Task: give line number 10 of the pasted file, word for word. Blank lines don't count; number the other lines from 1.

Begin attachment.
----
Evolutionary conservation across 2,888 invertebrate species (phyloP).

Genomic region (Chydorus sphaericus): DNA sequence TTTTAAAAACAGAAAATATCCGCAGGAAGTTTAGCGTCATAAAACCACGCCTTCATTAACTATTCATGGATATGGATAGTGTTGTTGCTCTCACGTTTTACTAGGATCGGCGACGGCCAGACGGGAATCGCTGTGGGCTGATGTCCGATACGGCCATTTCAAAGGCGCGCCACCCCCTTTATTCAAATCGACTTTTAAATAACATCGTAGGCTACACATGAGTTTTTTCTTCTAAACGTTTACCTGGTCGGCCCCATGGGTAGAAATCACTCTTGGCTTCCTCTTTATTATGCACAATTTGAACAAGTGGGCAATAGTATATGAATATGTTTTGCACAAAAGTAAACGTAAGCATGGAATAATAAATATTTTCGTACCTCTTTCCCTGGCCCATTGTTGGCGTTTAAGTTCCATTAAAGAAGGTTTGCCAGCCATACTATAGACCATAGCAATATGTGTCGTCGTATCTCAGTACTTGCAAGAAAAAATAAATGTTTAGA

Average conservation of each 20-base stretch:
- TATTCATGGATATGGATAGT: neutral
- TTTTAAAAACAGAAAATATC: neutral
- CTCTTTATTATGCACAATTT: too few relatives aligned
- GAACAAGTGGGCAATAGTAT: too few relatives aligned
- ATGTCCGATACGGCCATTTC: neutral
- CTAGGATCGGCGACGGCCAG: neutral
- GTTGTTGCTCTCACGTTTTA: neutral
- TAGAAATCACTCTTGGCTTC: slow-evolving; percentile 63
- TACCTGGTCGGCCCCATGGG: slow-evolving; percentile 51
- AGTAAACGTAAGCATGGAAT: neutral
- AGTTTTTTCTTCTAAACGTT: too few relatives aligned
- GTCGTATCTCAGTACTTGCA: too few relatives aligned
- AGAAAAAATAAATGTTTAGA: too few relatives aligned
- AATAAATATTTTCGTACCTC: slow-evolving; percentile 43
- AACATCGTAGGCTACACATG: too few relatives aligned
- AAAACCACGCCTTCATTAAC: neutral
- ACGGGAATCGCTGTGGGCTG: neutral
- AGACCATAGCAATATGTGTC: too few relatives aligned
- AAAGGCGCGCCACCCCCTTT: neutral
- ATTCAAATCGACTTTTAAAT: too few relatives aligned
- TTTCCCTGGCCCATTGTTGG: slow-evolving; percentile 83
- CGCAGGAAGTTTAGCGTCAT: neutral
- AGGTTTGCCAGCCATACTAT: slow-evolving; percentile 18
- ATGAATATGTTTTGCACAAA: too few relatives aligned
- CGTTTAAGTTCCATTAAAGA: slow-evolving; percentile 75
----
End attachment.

- GTTGTTGCTCTCACGTTTTA: neutral